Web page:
Brooke Fisher<br>Enterprise editor
The clerk of the Washington State Supreme Court, on June 7, denied a request for discretionary review of the Supreme Court decision not to grant a partial summary judgment in a lawsuit filed by Friends of Fircrest and Washington State Federation of State Employees.
A trial date is still set for May 2005.
The plaintiffs’ asked the court to review Judge Julie Spector’s decision in a lawsuit filed Dec. 18 in King County Superior Court. The lawsuit seeks a permanent injunction to keep Fircrest School open and asks that residents not be moved without the consent of guardians.
Supreme Court Commissioner Geoffrey Crooks upheld Spector’s March 2 ruling, that the Legislature has authority to establish downsizing through the budget process. The Legislature, in directing the state Department of Social and Health Services (DSHS) to reduce the Fircrest’s population, acted within its authority and was consistent with the Constitution, according to the ruling.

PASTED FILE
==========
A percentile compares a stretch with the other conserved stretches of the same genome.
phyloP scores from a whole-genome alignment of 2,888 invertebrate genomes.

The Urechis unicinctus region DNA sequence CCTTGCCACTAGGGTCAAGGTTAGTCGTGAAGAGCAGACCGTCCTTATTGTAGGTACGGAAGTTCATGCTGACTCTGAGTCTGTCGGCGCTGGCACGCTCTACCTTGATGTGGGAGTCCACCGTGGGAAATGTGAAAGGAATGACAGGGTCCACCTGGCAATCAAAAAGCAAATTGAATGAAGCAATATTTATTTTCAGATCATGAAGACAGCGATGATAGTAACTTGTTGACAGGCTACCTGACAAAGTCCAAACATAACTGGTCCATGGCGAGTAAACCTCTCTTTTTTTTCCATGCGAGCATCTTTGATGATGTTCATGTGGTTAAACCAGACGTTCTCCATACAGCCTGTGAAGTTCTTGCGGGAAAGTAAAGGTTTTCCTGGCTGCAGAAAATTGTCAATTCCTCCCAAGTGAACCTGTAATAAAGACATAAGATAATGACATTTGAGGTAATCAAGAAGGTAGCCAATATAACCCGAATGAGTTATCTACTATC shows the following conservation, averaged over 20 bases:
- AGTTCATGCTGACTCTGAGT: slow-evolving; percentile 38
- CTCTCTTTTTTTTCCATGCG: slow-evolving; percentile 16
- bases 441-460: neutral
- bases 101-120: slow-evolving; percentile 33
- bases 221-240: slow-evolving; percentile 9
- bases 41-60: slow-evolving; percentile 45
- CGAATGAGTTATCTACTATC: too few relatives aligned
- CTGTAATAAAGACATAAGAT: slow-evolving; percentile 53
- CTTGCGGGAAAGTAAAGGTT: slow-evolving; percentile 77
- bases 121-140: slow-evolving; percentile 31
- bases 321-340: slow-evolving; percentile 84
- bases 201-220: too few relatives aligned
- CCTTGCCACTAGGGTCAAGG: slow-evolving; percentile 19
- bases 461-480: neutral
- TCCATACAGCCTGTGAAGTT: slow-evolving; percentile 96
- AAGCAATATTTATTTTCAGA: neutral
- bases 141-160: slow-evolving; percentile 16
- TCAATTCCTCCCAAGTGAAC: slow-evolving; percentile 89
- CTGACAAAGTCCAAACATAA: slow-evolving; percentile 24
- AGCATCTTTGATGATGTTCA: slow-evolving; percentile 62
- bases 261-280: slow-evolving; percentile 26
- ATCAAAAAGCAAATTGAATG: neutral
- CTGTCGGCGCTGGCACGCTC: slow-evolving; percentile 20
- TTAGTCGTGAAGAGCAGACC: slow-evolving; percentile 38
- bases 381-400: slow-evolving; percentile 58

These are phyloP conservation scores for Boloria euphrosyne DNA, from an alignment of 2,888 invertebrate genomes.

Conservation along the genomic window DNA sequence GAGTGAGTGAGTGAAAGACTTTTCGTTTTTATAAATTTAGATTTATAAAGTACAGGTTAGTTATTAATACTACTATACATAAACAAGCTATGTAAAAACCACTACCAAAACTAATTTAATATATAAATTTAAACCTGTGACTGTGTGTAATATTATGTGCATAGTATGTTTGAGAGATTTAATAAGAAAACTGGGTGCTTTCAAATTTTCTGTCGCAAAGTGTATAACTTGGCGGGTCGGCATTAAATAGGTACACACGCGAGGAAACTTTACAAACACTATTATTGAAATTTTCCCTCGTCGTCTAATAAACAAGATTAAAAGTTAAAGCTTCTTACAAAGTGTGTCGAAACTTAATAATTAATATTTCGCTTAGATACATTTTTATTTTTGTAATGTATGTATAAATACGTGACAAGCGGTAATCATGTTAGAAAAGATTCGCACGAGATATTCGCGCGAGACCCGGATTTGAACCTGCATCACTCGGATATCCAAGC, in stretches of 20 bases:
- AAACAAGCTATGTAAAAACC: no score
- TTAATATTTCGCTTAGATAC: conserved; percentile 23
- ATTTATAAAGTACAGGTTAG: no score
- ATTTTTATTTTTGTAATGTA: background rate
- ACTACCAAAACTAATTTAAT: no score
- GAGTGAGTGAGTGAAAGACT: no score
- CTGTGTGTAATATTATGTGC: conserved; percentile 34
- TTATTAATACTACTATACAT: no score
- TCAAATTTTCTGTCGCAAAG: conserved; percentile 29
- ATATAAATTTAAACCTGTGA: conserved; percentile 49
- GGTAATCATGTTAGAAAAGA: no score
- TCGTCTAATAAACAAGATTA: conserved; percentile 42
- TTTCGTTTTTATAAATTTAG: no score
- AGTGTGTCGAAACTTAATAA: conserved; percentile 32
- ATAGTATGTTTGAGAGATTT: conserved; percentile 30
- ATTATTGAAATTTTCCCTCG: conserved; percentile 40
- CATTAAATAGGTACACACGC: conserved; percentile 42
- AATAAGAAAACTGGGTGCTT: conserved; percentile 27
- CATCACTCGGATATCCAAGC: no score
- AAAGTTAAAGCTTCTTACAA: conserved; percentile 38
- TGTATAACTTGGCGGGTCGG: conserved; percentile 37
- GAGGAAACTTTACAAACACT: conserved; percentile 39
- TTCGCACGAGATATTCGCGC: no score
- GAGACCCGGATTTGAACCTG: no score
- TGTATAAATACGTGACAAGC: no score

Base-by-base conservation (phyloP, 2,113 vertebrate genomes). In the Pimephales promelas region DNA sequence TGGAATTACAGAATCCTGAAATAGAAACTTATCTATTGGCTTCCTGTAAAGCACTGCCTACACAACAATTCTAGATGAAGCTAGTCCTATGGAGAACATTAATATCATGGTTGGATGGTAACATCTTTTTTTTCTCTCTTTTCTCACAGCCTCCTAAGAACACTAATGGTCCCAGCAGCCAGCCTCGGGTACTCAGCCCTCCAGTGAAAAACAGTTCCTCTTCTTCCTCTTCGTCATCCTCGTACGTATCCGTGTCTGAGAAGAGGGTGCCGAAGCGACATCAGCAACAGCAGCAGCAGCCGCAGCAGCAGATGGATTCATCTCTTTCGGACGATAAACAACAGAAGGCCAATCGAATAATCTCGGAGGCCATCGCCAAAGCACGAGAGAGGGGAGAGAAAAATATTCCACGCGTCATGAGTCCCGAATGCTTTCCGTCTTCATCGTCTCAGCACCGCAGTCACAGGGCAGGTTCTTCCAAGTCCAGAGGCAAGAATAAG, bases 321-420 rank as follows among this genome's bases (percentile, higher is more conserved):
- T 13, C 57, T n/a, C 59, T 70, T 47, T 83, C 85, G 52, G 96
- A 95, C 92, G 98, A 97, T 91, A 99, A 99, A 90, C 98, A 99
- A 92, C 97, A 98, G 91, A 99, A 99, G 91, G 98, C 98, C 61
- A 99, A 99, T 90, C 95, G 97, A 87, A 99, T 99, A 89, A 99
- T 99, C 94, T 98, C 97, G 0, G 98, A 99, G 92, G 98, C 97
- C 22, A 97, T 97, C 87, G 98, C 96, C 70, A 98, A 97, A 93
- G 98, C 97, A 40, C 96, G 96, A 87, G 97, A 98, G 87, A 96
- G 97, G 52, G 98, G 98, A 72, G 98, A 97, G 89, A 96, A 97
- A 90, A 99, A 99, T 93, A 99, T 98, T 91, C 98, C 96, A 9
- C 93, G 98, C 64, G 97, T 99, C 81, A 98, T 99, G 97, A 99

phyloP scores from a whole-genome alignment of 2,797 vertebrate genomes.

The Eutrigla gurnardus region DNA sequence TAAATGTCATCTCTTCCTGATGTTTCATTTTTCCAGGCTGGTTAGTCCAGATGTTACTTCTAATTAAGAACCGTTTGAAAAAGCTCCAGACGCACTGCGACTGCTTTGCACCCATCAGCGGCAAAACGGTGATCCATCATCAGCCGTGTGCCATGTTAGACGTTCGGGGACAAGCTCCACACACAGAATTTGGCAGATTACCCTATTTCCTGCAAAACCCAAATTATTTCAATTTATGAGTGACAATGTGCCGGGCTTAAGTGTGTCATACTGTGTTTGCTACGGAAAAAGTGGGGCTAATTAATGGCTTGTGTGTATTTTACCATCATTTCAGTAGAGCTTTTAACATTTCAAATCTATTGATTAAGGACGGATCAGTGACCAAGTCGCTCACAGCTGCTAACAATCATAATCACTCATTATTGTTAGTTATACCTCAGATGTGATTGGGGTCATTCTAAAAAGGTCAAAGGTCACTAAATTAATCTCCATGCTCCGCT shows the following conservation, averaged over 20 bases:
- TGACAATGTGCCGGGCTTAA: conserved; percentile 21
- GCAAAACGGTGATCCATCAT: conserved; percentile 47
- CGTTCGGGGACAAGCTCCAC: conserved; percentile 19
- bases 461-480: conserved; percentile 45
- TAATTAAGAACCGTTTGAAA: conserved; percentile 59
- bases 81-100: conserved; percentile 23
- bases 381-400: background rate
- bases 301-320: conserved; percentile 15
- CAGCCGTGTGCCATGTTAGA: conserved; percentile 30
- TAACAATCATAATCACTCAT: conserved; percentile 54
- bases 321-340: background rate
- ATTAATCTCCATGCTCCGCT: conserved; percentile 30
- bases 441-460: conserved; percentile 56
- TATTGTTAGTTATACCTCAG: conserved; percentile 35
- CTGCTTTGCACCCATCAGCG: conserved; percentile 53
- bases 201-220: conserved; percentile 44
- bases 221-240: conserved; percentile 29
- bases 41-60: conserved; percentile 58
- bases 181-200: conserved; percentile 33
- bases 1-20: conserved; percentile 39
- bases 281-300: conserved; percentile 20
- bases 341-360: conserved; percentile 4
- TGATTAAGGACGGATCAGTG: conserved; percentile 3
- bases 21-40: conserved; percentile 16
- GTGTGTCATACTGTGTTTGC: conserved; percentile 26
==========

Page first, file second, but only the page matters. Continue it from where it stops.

DSHS attorney Bill Williams said Crooks’ decision to deny review allows DSHS officials to continue downsizing Fircrest, since there was no order preventing the department from moving residents.
Since December, DSHS has moved several Fircrest residents to the Rainier School in Buckley. Fircrest’s population, by March 2005, is set to be reduced from 253 residents to less than 200, according to DSHS officials.
Phil Talmadge, an attorney for several Fircrest residents and a Democratic candidate for governor, said a motion will soon be filed in an attempt to modify Crooks’ decision.
“We still believe this is a matter for the Supreme Court to address,” Talmadge said. “We are very comfortable with the idea that the justices of the court will believe this is a case they should consider.”
Talmadge said Crooks’ ruling is unfortunate because DSHS’ downsizing efforts are “way stations on the road to eventual closure of the Fircrest School.”